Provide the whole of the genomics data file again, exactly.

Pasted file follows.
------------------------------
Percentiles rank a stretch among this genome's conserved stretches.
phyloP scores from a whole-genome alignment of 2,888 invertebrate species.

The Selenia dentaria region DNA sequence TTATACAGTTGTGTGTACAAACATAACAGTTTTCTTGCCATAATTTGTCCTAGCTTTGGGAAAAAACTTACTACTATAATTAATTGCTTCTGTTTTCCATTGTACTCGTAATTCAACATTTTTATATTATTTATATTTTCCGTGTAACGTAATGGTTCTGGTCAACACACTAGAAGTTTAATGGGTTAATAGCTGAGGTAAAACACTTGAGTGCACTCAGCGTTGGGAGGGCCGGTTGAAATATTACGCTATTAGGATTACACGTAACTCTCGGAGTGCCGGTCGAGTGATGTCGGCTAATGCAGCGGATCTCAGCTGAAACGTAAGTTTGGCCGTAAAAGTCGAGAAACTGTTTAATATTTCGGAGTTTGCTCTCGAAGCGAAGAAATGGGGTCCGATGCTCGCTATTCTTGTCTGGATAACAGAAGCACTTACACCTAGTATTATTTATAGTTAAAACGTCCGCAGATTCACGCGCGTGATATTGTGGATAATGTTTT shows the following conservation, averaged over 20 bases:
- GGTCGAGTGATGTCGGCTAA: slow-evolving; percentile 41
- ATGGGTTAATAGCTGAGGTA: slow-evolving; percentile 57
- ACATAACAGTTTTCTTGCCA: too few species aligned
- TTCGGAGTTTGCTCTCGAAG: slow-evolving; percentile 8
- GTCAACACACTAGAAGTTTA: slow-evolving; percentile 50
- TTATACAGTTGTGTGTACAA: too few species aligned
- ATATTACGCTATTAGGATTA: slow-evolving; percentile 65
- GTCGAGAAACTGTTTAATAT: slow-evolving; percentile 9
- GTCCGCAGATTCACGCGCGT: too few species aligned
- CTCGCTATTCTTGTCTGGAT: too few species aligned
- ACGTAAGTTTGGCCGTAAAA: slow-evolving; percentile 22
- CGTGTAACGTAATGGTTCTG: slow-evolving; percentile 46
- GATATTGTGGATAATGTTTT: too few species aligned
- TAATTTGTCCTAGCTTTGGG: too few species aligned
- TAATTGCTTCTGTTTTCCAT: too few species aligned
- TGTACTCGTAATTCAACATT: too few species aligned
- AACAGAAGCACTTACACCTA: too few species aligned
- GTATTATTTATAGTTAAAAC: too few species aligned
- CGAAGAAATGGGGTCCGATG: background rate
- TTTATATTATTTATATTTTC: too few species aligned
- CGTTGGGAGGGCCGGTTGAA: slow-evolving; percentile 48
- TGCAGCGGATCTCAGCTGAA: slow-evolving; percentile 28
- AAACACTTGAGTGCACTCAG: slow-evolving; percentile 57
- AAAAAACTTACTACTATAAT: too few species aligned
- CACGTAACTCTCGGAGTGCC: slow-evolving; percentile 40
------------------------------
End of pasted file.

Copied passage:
Percentiles rank a stretch among this genome's conserved stretches.
phyloP scores from a whole-genome alignment of 2,888 invertebrate species.

The Selenia dentaria region DNA sequence TTATACAGTTGTGTGTACAAACATAACAGTTTTCTTGCCATAATTTGTCCTAGCTTTGGGAAAAAACTTACTACTATAATTAATTGCTTCTGTTTTCCATTGTACTCGTAATTCAACATTTTTATATTATTTATATTTTCCGTGTAACGTAATGGTTCTGGTCAACACACTAGAAGTTTAATGGGTTAATAGCTGAGGTAAAACACTTGAGTGCACTCAGCGTTGGGAGGGCCGGTTGAAATATTACGCTATTAGGATTACACGTAACTCTCGGAGTGCCGGTCGAGTGATGTCGGCTAATGCAGCGGATCTCAGCTGAAACGTAAGTTTGGCCGTAAAAGTCGAGAAACTGTTTAATATTTCGGAGTTTGCTCTCGAAGCGAAGAAATGGGGTCCGATGCTCGCTATTCTTGTCTGGATAACAGAAGCACTTACACCTAGTATTATTTATAGTTAAAACGTCCGCAGATTCACGCGCGTGATATTGTGGATAATGTTTT shows the following conservation, averaged over 20 bases:
- GGTCGAGTGATGTCGGCTAA: slow-evolving; percentile 41
- ATGGGTTAATAGCTGAGGTA: slow-evolving; percentile 57
- ACATAACAGTTTTCTTGCCA: too few species aligned
- TTCGGAGTTTGCTCTCGAAG: slow-evolving; percentile 8
- GTCAACACACTAGAAGTTTA: slow-evolving; percentile 50
- TTATACAGTTGTGTGTACAA: too few species aligned
- ATATTACGCTATTAGGATTA: slow-evolving; percentile 65
- GTCGAGAAACTGTTTAATAT: slow-evolving; percentile 9
- GTCCGCAGATTCACGCGCGT: too few species aligned
- CTCGCTATTCTTGTCTGGAT: too few species aligned
- ACGTAAGTTTGGCCGTAAAA: slow-evolving; percentile 22
- CGTGTAACGTAATGGTTCTG: slow-evolving; percentile 46
- GATATTGTGGATAATGTTTT: too few species aligned
- TAATTTGTCCTAGCTTTGGG: too few species aligned
- TAATTGCTTCTGTTTTCCAT: too few species aligned
- TGTACTCGTAATTCAACATT: too few species aligned
- AACAGAAGCACTTACACCTA: too few species aligned
- GTATTATTTATAGTTAAAAC: too few species aligned
- CGAAGAAATGGGGTCCGATG: background rate
- TTTATATTATTTATATTTTC: too few species aligned
- CGTTGGGAGGGCCGGTTGAA: slow-evolving; percentile 48
- TGCAGCGGATCTCAGCTGAA: slow-evolving; percentile 28
- AAACACTTGAGTGCACTCAG: slow-evolving; percentile 57
- AAAAAACTTACTACTATAAT: too few species aligned
- CACGTAACTCTCGGAGTGCC: slow-evolving; percentile 40